Robert Rinaldi, DPM
Posted September 28th, 2009
If you have not read Born to Run by Christopher McDougall, please run out to your nearest bookstore and purchase it today. You will enter a world of adventure, intrigue, and learning. McDougall’s storytelling technique will captivate you from page one. I suggest this book to anyone who loves running, or desperately needs to understand the mind of the running athlete. Sharp wit and wild adventure are cleverly mixed with the science of human nature.
We are born with the tastes of sweetness and fat on our palettes. Unlike other tastes, sweetness and fat are not acquired and may be innate senses that have to do with survival. McDougall methodically approaches running with the same philosophy—running may be an important part of our survival story. Homo erectus arrived on earth an estimated two million years ago and evolved slowly to the Neanderthal and then Homo sapiens. Neanderthal men were stout, strong, and intelligent. They invented weapons and successfully learned to hunt, fish, and cook. Homo sapiens, by comparison, were smaller and weaker. Why then, did Neanderthal become extinct within ten thousand years of the presence of modern man? Christopher McDougall seems to think it is because we’re born to run and attempts to prove it with scientific evidence.
A collection of original research by anthropologists, evolutionary biologists, biomechanics, and paleo-anthropologists plays a role in the born-to-run theory. Though the Neanderthal used the bow, arrow, and spear, hunting in this fashion proved to be very difficult. The hunter who relied on this method to acquire food to meet daily nutritional needs had little guarantee of success.
Homo sapiens, on the other hand, had the ability to literally run down their prey. No other animal on earth, except the human, has the ability to breath and work at the same time. The pet dog, for instance, can only breathe once every stride; most reptiles cannot breathe and walk at the same time; and the cheetah is known as the fastest animal on earth, but has little endurance for the long run because it runs out of oxygen.
Humans also have the most sophisticated thermal regulatory systems and this allows us to control overheating. Once we learned the habits of our favorite dinner we were able to literally run it to exhaustion. We may have evolved as runners, and this made all the difference. We can even out-run the horse in the long race. Once Homo sapiens began persistence hunting, Neanderthal became extinct within ten thousand years of co-existence.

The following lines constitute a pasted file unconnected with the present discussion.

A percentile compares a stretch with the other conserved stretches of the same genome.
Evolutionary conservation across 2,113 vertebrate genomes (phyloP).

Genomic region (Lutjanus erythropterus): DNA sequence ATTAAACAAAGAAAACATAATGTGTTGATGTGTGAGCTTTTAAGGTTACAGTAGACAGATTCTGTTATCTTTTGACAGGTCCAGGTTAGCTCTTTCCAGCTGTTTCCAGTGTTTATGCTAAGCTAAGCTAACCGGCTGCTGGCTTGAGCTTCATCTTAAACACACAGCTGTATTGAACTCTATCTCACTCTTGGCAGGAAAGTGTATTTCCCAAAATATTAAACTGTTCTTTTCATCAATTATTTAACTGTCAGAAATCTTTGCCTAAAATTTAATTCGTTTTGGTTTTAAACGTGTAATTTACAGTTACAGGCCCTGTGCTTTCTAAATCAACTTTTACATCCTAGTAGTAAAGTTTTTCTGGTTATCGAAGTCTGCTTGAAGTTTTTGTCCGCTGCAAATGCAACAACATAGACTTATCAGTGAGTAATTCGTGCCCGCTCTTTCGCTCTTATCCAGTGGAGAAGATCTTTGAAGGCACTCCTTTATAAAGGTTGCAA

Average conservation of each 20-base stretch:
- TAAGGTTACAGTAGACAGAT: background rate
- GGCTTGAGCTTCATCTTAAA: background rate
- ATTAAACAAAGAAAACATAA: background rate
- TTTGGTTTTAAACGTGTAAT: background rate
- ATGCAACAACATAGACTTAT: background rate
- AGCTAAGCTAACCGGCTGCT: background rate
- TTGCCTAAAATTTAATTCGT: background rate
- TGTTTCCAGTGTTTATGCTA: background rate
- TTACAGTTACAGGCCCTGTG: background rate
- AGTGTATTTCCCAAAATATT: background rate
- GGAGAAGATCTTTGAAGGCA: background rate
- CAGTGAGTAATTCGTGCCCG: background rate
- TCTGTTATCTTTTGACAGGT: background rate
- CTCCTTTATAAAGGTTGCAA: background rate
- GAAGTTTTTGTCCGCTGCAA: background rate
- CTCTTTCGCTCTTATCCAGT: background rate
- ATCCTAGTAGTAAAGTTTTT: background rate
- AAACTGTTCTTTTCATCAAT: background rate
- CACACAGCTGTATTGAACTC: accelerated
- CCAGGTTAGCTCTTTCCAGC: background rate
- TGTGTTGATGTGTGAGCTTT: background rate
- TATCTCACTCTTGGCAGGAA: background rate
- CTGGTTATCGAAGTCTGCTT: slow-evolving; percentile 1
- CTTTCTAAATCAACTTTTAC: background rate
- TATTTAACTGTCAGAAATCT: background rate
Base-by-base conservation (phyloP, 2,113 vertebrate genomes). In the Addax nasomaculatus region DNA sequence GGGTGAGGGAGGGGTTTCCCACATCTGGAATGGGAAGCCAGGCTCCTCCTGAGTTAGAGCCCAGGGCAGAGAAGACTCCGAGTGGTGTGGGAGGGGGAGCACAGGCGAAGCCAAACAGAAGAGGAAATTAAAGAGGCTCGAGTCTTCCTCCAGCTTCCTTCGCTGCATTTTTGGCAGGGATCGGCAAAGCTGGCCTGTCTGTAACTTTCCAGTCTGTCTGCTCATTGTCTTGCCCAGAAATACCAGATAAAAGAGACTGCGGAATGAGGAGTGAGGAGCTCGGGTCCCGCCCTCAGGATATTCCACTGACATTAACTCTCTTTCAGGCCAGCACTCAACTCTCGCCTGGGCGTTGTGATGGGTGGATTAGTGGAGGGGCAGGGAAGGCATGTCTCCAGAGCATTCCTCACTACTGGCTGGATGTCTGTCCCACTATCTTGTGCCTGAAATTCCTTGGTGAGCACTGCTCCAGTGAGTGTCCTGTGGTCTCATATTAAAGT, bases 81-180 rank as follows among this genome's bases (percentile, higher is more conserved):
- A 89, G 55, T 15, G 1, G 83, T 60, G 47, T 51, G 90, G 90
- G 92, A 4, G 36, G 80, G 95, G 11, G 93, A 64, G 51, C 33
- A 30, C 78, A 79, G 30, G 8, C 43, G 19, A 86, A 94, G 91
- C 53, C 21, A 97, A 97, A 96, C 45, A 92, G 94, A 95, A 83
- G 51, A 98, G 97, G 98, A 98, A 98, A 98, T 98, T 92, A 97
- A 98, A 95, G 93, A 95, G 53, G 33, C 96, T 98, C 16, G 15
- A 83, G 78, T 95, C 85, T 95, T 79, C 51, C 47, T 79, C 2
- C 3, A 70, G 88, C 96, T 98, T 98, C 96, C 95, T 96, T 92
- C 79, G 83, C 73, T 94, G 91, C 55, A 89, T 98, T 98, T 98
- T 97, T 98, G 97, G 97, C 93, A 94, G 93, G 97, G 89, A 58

RUNNING SHOES AND RUNNING INJURIES
In 1972, Nike marketed the modern running shoe, created to make running more efficient and less stressful on the joints, muscles, ligaments, and tendons in our legs and feet. Prior to that, all running was performed in simple, flat, slipper-type footgear. The running shoe industry was born, supported by the sciences of kinesiology and biomechanics. Today the running shoe industry exceeds $39 billion annually, and there is confusing evidence that any design has ever reduced lower extremity injury. Running injuries are many and varied, and double-blind studies have repeatedly demonstrated that the most expensive running shoes actually cause the greatest amount of running injury.
McDougall parades out some of the most interesting ultra-distance runners—the colorful Barefoot Ted; Michael Hichman, aka Caballo Blanco; and members of the Tarahumara Indians of Mexico’s Copper Canyon—who all ran and competed at distances up to 100 miles wearing very rudimentary shoes and in some cases no shoes at all. The open-mindedness and free spirit of the ultra runner combined with some of the most convincing evidence of our need to run, and to run in a style that emulates the “persistence hunter,” may just have started a revolution in running and the beginning of change in the design of the running shoe.
ARE WE BORN TO RUN?
Compelling evidence from every corner of medical research has shown the running athlete to have a healthier mind and body. Every runner among us has come to look forward to the next hit of endorphins. We all express our feelings about running in terms of freedom, excitement, or soaring. Has Christopher McDougall written an entertaining novel, or is he ushering in a return to the old style of running? Not everyone was born to run, but if you’re one of those who lives to run and runs to live, read Born to Run, and read it before you take another stride!
Robert Rinaldi is a board-certified podiatrist and podiatric surgeon at the Gifford Medical Center in Randolph, VT. He is a fellow and a founding member of the American Academy of Podiatric Sports Medicine, and a podiatric consultant to the Dartmouth College track and cross-country teams. He is a former nationally ranked long-distance runner, having competed in 25 world-class marathons. You can reach him at Gifford Sports Medicine and Surgery Clinics in Randolph, VT, or at the Sharon Health Clinic in Sharon, VT, 802-728-2490 or 802-763-8000 or at email@example.com.